Was last week's fall in
Thomas Mielke, the head of Oil World, seems to think so.
"We have seen a small correction last week and I think the technical correction is over," Mr Mielke told a conference in Beijing on Monday.
"I expect prices of soybeans to reach $14 [a bushel] quite soon and probably rally towards $14-$15 or above sometime in the next four-to-eight weeks, depending on South American harvest progress and harvest result."
The South American reference is to the disappointing Argentina, Brazilian and Paraguayan harvests, following drought blamed on La Nina.
Indeed, Mr Mielke said that Oil World, which last week cut its estimates for the harvest, said that another downgrade was likely for the Brazilian crop, which the German-based group currently pegs at 66.5m tonnes, down 8.8m tonnes year on year.
Meanwhile, China, the top importer, "has been an active buyer over the past few weeks," exacerbating the supply squeeze, he added.
The talk gave soybeans cause to make further headway in the so-called battle for acres – the spring beauty parade of crops in which their prices, and so their returns offered to growers, play a big part in their seedings, and thereby in final production.
Farm Futures on Friday released a corn estimate of 95.1m acres, based on a farmer survey.
"US farmers are expected to plant the largest area with corn since World War II, with the mild and dry winter enabling sowings to get off to a quick start this spring," Lynette Tan at Phillip Futures said.
Area is also being boosted by "the revival of land that could not be planted last year due to flooding, along with areas coming out of a conservation programme".
Ms Tan added: "The US, the world's largest corn grower and exporter, needs a bumper corn harvest this fall to replenish its stocks, which this summer are forecast to be the smallest in about 16 years."
But US soybeans made a late appeal for farmers' attention, and get into spring sowing plans
While Chicago corn was a meagre 0.5 cents higher at $6.47 a bushel at 09:10 GMT, and the new crop December lot down 0.3% at $5.55 ¾ a bushel, soybeans did better.
The May soybean contract added 0.8% to $13.77 ¼ a bushel, while the November lot added 0.6% to $13.31 a bushel.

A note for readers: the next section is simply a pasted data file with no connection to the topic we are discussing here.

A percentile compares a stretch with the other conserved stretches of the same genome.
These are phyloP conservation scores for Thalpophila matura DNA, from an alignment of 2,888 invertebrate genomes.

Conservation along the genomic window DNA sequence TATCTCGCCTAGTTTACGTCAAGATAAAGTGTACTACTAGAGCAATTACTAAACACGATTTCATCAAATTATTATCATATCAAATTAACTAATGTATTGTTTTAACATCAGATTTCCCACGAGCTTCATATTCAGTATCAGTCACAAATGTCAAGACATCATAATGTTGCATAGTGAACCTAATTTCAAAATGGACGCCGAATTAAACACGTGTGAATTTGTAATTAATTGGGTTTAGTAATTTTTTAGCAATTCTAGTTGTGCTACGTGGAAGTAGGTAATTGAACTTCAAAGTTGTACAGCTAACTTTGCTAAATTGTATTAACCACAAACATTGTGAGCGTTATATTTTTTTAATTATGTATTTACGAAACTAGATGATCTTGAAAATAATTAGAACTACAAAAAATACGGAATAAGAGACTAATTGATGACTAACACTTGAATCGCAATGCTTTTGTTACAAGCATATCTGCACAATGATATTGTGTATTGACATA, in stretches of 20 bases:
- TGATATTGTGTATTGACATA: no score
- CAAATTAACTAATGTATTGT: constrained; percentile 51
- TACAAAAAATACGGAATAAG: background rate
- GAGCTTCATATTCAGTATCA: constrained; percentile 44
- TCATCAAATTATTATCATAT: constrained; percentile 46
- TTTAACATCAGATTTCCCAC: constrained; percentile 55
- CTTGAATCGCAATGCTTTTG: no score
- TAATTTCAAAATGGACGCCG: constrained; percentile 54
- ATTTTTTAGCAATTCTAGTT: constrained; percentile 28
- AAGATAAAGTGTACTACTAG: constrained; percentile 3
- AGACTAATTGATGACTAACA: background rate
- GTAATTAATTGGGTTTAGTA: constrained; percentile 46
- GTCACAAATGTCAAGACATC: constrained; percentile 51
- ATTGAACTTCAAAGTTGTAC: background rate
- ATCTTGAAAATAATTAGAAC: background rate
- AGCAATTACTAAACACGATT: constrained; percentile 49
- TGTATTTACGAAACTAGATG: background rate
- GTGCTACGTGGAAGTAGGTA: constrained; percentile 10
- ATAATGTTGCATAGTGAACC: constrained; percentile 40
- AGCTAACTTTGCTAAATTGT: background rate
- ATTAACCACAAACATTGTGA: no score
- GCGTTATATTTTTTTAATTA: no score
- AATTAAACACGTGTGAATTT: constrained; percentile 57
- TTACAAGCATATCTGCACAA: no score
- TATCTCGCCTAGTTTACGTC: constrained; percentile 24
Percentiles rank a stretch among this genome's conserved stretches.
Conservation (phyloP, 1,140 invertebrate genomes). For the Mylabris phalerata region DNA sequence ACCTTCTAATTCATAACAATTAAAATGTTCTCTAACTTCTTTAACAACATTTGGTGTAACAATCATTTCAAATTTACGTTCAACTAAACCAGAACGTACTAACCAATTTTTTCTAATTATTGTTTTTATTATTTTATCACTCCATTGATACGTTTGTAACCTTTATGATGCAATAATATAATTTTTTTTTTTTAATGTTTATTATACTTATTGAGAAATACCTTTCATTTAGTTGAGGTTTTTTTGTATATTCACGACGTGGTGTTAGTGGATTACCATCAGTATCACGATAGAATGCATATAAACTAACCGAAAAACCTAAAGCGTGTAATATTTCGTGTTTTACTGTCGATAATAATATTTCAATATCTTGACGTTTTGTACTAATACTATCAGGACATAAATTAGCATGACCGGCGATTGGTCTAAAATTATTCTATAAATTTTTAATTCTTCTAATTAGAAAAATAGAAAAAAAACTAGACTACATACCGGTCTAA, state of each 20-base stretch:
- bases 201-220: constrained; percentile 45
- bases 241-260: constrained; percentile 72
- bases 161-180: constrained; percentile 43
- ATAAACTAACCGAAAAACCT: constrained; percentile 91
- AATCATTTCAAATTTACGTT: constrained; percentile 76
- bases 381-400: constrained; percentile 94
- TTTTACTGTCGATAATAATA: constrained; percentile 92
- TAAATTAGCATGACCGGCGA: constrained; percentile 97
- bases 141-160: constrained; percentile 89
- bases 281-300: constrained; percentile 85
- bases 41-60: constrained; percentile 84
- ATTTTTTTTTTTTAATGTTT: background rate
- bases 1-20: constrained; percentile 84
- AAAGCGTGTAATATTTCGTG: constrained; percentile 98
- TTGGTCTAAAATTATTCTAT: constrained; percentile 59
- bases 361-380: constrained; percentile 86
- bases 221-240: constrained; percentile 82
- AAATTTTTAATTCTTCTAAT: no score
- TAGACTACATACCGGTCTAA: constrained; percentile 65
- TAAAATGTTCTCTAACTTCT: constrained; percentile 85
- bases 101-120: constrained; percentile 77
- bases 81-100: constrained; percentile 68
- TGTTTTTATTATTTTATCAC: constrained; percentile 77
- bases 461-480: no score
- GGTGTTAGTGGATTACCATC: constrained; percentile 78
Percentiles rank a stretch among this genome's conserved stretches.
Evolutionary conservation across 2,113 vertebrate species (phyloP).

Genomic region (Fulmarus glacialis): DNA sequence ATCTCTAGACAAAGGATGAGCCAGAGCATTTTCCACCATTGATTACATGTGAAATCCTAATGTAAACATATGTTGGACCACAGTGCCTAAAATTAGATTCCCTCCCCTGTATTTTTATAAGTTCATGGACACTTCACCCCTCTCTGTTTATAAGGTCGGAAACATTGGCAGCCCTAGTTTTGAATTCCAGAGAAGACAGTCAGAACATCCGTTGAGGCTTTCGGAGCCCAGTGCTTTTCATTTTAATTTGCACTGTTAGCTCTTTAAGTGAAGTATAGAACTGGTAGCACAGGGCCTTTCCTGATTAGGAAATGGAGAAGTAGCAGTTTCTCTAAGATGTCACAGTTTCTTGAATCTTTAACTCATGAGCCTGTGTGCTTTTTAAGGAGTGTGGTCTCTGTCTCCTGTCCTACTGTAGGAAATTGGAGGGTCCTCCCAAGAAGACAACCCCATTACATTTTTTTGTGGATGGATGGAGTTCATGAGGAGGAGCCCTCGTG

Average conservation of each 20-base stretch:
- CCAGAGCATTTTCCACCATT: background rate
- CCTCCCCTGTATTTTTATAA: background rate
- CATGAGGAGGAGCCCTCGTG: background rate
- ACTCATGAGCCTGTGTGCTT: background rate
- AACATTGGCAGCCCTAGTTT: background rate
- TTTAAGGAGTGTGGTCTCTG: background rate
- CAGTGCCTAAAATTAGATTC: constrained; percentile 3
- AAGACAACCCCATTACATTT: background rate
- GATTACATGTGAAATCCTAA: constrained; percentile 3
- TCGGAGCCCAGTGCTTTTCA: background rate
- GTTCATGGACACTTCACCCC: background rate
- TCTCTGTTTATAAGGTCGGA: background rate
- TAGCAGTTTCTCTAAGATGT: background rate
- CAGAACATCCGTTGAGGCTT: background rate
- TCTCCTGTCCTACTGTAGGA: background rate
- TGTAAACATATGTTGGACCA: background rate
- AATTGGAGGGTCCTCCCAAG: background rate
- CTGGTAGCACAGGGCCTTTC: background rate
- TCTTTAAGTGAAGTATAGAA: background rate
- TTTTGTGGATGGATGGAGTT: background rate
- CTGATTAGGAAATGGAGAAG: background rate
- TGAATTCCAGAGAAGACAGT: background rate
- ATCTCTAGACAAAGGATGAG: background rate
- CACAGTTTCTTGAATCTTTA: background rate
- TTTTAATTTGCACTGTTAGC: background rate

That took the new crop corn-to-soybean ratio to 2.39, just about the highest of the last year, and well above levels of 2.00 or lower reached late in 2011.
Corn is also being depressed by ideas of higher seedings in other producing countries too, including areas where winterkill has created higher-than-expected areas for sowing with spring crops.
Luke Mathews at Commonwealth Bank of Australia flagged "expectations that European/former Soviet Union corn acreage may increase strongly as farmers replant failed winter
At least, in one bull point for the grain, the US cattle on feed report released late on Friday showed the feedlot population rising faster than analysts had expected, thanks to higher-than forecast placements and a drop in marketings.
"Placements and cattle inventories could be supportive to feed grains," Benson Quinn Commodities said.
Indeed, currently, the market seems happy to allow weak spring sowings.
"Recent private estimates, a couple of which were survey based, indicate that producers intend to plant 12.1m-12.6m acres of spring wheat. The prior USDA estimate was 13.7m acres" Benson Quinn's Brian Henry said.
"I tend to agree with the private estimates as there doesn't seem to be a lot of will to plant spring wheat in eastern regions of the spring wheat growing area.
"Additionally, the solid barley bids offered late in the winter did attract plenty of interest in western North Dakota."
Minneapolis spring wheat fell 0.2% to $8.16 a bushel for May, with the Chicago May soft red winter contract doing slightly worse, down 0.2% at $6.53 a bushel.
The Chicago lot was sapped not just by current supply fundamentals (although European dryness has that under review) but regulatory data late on Friday showing speculators had closed a further stack of short positions, leaving the net short at 33,500 contracts, well below highs reached last month.
A smaller net short position gives speculators more scope for increasing it again, ie selling wheat.
Conversely, a stack of long positions may dull investors' appetite for more of them – a potential issue in soybeans, after the speculative net long hit its highest in at least two years, above 200,000 contracts, and
An upbeat estimate by US Department of Agriculture attaches for the next wheat crop in Australia, the top southern hemisphere exporter, also did its bit to dampen sentiment.
Chicago movements related to those in China too, where Dalian soybeans jumped 1.3% to 4,561 yuan a tonne for September delivery, while September corn dropped 0.7% to 2,447 yuan a tonne.
This narrowed the arbitrage incentivising Chinese importers to buy US corn rather than domestic supplies.